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Virtual address space

From Wikipedia, the free encyclopedia

In computing, a virtual address space (VAS) or address space is the set of ranges of virtual addresses that an operating system makes available to a process.[1] The range of virtual addresses usually starts at a low address and can extend to the highest address allowed by the computer's instruction set architecture and supported by the operating system's pointer size implementation, which can be 4 bytes for 32-bit or 8 bytes for 64-bit OS versions. This provides several benefits, one of which is security through process isolation assuming each process is given a separate address space.


In the following description, the terminology used will be particular to the Windows NT operating system, but the concepts are applicable to other virtual memory operating systems.

When a new application on a 32-bit OS is executed, the process has a 4 GiB VAS: each one of the memory addresses (from 0 to 232 − 1) in that space can have a single byte as a value. Initially, none of them have values ('-' represents no value). Using or setting values in such a VAS would cause a memory exception.

           0                                           4 GiB
VAS        |----------------------------------------------|

Then the application's executable file is mapped into the VAS. Addresses in the process VAS are mapped to bytes in the exe file. The OS manages the mapping:

           0                                           4 GiB
VAS        |---vvv----------------------------------------|
mapping        |||
file bytes     app

The v's are values from bytes in the mapped file. Then, required DLL files are mapped (this includes custom libraries as well as system ones such as kernel32.dll and user32.dll):

           0                                           4 GiB
VAS        |---vvv--------vvvvvv---vvvv-------------------|
mapping        |||        ||||||   ||||
file bytes     app        kernel   user

The process then starts executing bytes in the EXE file. However, the only way the process can use or set '-' values in its VAS is to ask the OS to map them to bytes from a file. A common way to use VAS memory in this way is to map it to the page file. The page file is a single file, but multiple distinct sets of contiguous bytes can be mapped into a VAS:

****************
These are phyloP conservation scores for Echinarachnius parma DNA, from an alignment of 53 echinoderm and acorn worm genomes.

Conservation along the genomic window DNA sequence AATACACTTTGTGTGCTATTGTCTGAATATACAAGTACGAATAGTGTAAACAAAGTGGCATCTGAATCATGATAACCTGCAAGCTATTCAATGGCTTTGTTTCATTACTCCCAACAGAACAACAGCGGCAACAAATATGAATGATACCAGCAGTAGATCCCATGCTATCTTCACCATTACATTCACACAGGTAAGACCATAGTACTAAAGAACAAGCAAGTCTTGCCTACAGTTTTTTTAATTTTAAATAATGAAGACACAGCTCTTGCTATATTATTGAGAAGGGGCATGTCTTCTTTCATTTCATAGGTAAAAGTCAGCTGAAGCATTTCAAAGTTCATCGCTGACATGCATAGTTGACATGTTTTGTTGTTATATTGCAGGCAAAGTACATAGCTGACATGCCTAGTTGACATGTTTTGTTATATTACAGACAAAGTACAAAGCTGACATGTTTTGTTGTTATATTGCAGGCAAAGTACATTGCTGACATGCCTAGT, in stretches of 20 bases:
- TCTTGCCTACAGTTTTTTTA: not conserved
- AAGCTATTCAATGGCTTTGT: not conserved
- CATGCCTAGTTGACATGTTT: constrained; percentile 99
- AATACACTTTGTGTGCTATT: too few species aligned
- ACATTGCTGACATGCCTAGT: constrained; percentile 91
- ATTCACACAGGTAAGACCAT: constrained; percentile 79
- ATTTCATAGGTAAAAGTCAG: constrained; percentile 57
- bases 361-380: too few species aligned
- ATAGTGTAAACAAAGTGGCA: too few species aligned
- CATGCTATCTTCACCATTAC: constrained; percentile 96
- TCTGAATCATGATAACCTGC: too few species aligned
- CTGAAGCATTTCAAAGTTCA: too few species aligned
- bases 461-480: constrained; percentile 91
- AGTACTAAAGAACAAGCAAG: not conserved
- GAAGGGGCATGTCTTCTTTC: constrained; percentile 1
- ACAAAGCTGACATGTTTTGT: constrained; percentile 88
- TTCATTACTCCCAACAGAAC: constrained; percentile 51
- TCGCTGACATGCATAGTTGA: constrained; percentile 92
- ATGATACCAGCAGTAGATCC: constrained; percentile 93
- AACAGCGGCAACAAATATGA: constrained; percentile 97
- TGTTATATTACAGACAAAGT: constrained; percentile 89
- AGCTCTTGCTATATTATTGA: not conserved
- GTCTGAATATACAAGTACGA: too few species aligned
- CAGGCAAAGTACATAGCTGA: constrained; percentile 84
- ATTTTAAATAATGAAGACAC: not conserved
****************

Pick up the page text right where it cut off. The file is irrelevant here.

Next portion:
0                                           4 GiB
VAS        |---vvv--------vvvvvv---vvvv----vv---v----vvv--|
mapping        |||        ||||||   ||||    ||   |    |||
file bytes     app        kernel   user   system_page_file

And different parts of the page file can map into the VAS of different processes:

           0                                           4 GiB
VAS 1      |---vvvv-------vvvvvv---vvvv----vv---v----vvv--|
mapping        ||||       ||||||   ||||    ||   |    |||
file bytes     app1 app2  kernel   user   system_page_file
mapping             ||||  ||||||   ||||       ||   |
VAS 2      |--------vvvv--vvvvvv---vvvv-------vv---v------|

On Microsoft Windows 32-bit, by default, only 2 GiB are made available to processes for their own use.[2] The other 2 GiB are used by the operating system. On later 32-bit editions of Microsoft Windows, it is possible to extend the user-mode virtual address space to 3 GiB while only 1 GiB is left for kernel-mode virtual address space by marking the programs as IMAGE_FILE_LARGE_ADDRESS_AWARE and enabling the /3GB switch in the boot.ini file.[3][4]

On Microsoft Windows 64-bit, in a process running an executable that was linked with /LARGEADDRESSAWARE:NO, the operating system artificially limits the user mode portion of the process's virtual address space to 2 GiB. This applies to both 32- and 64-bit executables.[5][6] Processes running executables that were linked with the /LARGEADDRESSAWARE:YES option, which is the default for 64-bit Visual Studio 2010 and later,[7] have access to more than 2 GiB of virtual address space: up to 4 GiB for 32-bit executables, up to 8 TiB for 64-bit executables in Windows through Windows 8, and up to 128 TiB for 64-bit executables in Windows 8.1 and later.[4][8]

Allocating memory via C's malloc establishes the page file as the backing store for any new virtual address space. However, a process can also explicitly map file bytes.


For x86 CPUs, Linux 32-bit allows splitting the user and kernel address ranges in different ways: 3G/1G user/kernel (default), 1G/3G user/kernel or 2G/2G user/kernel.[9]

See also[edit]


  1. ^ "What is an address space?". IBM. Retrieved May 5, 2024.
  2. ^ "Virtual Address Space". MSDN. Microsoft.
  3. ^ "LOADED_IMAGE structure". MSDN. Microsoft.
  4. ^ a b "4-Gigabyte Tuning: BCDEdit and Boot.ini". MSDN. Microsoft.
  5. ^ "/LARGEADDRESSAWARE (Handle Large Addresses)". MSDN. Microsoft.
  6. ^ "Virtual Address Space". MSDN. Microsoft.
  7. ^ "/LARGEADDRESSAWARE (Handle Large Addresses)". MSDN. Microsoft.
  8. ^ "/LARGEADDRESSAWARE (Handle Large Addresses)". MSDN. Microsoft.
  9. ^ "Linux kernel - x86: Memory split".


  • "Advanced Windows" by Jeffrey Richter, Microsoft Press